Diabetes Prevention Program

May 13, 2021

Since Union County resident Lynne O’Connor joined the local Fanwood-Scotch Plains YMCA’s Diabetes Prevention Program (DPP), she has learned three key healthy lifestyle changes: eat healthier, lose weight gradually and exercise regularly.

“For me personally, the program is great,” said O’Connor, 72, a retired teacher. “It’s wonderful for me to be monitored. It makes me think long and hard before choosing that bowl of ice cream that I don’t really need.”

O’Connor, a wife, mother of two and grandmother of five, participates in a year-long program that started on December 1, 2020 and is endorsed by the Centers for Disease Control and Prevention (CDC). 

Preventing chronic disease, such as Type 2 diabetes, is one of the most pressing health challenges in the United States. That is why the New Jersey YMCA State Alliance is tackling this issue head on with its Diabetes Prevention Program. The program is primarily based on lifestyle coaching using evidenced-based techniques recommended from the CDC and the YMCA.  

“Basically, it is about problem solving and goal setting,” said Donna Peart, the local YMCA’s director of healthy living, who runs the program. “Our two main goals are that participants work toward exercising 150 minutes per week and have a goal to lose 5 to 7% of their body weight. So, I tell participants to just believe in the process. And people are like ‘wow.’ It may take a few weeks and then they’re really excited that they’re making changes and they’re being successful.”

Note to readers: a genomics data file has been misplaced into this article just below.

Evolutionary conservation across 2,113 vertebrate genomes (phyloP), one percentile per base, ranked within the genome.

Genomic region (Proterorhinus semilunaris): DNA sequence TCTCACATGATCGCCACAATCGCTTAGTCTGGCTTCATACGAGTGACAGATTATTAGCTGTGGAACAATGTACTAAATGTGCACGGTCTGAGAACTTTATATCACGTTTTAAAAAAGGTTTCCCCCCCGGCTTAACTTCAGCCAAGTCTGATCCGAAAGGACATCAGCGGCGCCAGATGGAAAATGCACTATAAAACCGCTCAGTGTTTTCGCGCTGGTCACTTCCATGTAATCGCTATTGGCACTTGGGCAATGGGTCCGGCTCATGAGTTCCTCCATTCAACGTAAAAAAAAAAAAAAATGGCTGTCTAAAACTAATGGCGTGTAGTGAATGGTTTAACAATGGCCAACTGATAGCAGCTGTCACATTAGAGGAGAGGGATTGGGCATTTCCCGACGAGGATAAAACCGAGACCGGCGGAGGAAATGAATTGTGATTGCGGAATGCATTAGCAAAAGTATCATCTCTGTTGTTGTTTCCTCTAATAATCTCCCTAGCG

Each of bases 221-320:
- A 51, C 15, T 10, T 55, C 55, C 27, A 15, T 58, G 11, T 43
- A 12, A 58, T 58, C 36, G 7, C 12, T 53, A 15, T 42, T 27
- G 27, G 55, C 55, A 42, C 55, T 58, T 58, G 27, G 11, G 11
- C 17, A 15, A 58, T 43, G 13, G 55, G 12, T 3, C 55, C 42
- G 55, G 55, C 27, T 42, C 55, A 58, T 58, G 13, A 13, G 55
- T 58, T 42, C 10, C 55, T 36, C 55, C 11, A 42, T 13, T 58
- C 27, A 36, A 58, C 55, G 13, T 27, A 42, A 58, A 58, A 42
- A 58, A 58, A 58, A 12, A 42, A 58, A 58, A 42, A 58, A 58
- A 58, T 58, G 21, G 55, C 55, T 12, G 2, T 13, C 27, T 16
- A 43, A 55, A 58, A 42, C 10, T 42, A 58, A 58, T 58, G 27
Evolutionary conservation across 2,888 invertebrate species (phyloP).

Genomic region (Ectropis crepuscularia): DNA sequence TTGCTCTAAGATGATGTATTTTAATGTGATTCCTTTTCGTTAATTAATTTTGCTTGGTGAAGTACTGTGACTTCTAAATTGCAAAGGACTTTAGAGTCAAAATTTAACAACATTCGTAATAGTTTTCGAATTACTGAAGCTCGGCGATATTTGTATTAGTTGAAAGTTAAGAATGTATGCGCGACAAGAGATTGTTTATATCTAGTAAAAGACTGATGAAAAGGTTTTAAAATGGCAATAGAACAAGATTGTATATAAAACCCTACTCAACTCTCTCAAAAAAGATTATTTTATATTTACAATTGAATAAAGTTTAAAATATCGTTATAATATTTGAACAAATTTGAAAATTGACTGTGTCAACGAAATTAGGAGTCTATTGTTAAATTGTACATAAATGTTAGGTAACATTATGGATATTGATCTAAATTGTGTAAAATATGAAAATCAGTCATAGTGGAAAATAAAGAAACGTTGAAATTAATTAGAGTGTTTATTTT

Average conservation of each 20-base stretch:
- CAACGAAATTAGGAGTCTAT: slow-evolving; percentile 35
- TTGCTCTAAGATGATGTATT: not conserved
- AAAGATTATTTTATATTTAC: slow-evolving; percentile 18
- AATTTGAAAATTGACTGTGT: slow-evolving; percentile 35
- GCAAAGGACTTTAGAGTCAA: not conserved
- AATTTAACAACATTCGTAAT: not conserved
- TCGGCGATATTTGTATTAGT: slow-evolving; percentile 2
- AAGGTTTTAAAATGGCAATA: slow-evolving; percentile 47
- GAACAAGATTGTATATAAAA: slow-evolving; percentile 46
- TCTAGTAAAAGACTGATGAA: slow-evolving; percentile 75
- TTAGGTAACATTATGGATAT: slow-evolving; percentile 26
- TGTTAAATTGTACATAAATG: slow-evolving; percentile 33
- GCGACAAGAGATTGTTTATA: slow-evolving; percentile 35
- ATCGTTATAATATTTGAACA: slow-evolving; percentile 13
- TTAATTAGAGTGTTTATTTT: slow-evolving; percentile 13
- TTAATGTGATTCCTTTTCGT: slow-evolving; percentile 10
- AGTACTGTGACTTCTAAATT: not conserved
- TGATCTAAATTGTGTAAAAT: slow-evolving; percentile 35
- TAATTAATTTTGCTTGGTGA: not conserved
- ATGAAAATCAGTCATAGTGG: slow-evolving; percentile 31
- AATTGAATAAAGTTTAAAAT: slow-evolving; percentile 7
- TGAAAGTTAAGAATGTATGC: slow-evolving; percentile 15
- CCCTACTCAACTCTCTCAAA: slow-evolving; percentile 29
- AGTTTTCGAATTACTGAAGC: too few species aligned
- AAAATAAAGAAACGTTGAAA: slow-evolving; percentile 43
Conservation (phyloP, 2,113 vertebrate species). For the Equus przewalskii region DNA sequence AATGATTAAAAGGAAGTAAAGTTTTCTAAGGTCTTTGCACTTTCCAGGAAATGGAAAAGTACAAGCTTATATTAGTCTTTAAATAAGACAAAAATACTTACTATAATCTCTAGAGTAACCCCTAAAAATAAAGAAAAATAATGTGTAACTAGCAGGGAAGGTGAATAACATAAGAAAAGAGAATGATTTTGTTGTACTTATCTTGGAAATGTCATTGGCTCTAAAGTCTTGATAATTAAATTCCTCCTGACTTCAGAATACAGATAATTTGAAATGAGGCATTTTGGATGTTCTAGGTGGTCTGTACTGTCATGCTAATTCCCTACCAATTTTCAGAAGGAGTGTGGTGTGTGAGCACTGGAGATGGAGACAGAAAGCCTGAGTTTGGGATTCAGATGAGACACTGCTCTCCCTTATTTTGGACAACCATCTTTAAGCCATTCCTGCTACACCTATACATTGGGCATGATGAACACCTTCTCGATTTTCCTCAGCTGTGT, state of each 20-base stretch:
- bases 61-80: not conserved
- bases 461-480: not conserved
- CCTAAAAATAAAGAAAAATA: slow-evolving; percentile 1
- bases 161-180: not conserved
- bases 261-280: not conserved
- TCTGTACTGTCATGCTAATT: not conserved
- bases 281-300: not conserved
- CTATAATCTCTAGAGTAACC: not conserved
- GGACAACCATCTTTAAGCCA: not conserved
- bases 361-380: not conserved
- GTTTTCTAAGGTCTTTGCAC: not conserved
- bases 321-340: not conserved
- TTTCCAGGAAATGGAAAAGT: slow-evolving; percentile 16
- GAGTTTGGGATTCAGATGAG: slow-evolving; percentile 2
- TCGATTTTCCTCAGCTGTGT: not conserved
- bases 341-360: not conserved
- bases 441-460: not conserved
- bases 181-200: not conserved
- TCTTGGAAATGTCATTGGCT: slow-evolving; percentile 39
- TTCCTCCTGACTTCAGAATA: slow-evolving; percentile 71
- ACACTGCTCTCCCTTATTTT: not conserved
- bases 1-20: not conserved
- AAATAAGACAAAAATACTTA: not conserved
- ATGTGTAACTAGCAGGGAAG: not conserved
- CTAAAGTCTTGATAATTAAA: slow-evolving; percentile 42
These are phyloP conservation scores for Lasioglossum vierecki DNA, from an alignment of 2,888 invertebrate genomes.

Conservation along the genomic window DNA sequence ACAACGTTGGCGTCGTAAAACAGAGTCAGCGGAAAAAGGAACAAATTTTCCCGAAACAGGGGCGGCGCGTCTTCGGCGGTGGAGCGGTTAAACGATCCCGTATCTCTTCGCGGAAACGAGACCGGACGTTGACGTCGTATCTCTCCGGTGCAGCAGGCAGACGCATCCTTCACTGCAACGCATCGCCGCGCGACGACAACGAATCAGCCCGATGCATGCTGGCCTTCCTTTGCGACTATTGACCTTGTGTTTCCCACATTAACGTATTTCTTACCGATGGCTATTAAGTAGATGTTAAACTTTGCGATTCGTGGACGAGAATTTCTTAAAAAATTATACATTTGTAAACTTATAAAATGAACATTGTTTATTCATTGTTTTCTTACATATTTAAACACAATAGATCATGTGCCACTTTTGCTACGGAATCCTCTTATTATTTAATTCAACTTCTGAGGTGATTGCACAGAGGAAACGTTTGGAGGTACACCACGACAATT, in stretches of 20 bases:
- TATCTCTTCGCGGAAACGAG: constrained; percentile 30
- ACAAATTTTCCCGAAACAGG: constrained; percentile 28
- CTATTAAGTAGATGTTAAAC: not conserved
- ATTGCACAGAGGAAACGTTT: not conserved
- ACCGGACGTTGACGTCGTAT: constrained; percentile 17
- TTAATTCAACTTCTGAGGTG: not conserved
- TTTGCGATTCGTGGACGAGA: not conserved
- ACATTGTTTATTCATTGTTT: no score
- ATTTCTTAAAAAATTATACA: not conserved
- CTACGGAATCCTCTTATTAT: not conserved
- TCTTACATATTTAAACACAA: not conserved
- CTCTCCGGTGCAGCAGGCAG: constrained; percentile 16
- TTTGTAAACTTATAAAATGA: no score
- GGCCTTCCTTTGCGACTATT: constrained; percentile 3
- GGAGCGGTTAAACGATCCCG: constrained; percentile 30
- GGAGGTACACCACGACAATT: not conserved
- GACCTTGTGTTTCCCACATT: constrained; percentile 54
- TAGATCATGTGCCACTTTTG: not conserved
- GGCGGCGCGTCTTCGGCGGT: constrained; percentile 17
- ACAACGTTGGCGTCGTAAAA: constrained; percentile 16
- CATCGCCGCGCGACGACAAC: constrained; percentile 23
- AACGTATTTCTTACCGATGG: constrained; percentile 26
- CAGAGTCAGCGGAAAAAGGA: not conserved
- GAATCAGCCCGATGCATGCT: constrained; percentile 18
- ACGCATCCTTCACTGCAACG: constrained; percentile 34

Suzanne O’Connell, the YMCA’s director of strategic partnerships, is encouraged by the participation in the program, even in the virtual setting brought on by the pandemic. “We’ve received very positive feedback regarding the group support and the small lifestyle changes individuals have made from week to week,” said O’Connell who oversees the DPP program statewide. “This is a pre-diabetic program that teaches the key things people need to do to avoid getting the actual disease.”

O’Connor said the program has eased her concerns over her elevated blood sugar levels that her doctor noted during her annual physical last year. She said she is getting blood work in May and believes this year’s visit to the doctor will be different.

“I feel good,” O’Connor said. “I’m hoping I can keep it up when nobody’s monitoring me. I’m looking forward to my yearly physical in June.”